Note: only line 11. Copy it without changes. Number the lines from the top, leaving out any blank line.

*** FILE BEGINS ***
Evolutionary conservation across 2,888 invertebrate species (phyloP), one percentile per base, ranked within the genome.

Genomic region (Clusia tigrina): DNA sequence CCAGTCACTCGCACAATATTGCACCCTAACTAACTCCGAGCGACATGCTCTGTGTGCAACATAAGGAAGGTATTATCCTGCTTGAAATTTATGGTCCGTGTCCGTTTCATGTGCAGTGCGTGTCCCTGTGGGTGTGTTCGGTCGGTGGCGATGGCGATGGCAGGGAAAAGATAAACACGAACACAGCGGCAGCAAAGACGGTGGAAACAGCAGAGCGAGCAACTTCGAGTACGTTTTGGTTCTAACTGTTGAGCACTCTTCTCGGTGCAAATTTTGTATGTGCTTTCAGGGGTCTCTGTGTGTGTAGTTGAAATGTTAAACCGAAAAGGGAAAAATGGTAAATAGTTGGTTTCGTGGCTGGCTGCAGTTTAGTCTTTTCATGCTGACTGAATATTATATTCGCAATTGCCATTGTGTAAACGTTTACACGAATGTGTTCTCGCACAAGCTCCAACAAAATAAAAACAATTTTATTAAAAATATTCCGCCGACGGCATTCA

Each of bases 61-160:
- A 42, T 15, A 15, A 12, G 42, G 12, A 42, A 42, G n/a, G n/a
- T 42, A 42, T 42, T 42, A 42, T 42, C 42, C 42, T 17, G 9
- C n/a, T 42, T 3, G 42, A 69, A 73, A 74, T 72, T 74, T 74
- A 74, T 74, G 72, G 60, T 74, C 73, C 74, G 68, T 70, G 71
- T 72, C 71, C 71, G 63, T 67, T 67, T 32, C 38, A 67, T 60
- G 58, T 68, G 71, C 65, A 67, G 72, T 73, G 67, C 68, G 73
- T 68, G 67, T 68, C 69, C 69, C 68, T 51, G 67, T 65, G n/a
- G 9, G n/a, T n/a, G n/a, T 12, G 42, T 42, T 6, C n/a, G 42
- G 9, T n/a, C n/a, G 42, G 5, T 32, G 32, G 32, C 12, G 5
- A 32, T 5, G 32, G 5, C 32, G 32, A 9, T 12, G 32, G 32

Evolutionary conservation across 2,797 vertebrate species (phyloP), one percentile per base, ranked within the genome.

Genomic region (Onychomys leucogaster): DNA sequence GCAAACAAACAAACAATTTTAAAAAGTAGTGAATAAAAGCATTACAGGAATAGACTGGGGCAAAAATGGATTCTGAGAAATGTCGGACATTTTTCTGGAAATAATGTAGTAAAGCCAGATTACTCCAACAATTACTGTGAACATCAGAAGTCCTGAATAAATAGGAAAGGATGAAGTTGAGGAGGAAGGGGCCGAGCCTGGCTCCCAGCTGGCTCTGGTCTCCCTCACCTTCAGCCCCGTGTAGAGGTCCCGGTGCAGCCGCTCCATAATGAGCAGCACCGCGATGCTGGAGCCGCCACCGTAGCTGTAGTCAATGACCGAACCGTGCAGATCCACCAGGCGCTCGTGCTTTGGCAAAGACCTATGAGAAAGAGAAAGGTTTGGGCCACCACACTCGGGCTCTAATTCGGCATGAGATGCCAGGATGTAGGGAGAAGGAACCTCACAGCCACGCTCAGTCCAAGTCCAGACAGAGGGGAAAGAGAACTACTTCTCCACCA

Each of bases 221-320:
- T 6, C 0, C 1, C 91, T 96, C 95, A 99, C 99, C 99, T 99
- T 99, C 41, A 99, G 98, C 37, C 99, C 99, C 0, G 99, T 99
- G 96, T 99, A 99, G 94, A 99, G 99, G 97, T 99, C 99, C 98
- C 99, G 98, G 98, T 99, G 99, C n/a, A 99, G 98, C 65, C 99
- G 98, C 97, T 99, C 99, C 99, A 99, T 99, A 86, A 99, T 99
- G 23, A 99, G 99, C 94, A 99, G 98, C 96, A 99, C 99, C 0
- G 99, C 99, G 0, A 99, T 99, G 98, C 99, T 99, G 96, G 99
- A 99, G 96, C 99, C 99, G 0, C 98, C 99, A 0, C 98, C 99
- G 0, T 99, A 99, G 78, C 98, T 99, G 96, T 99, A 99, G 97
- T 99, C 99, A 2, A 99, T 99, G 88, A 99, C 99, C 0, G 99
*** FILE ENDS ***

- G 9, G n/a, T n/a, G n/a, T 12, G 42, T 42, T 6, C n/a, G 42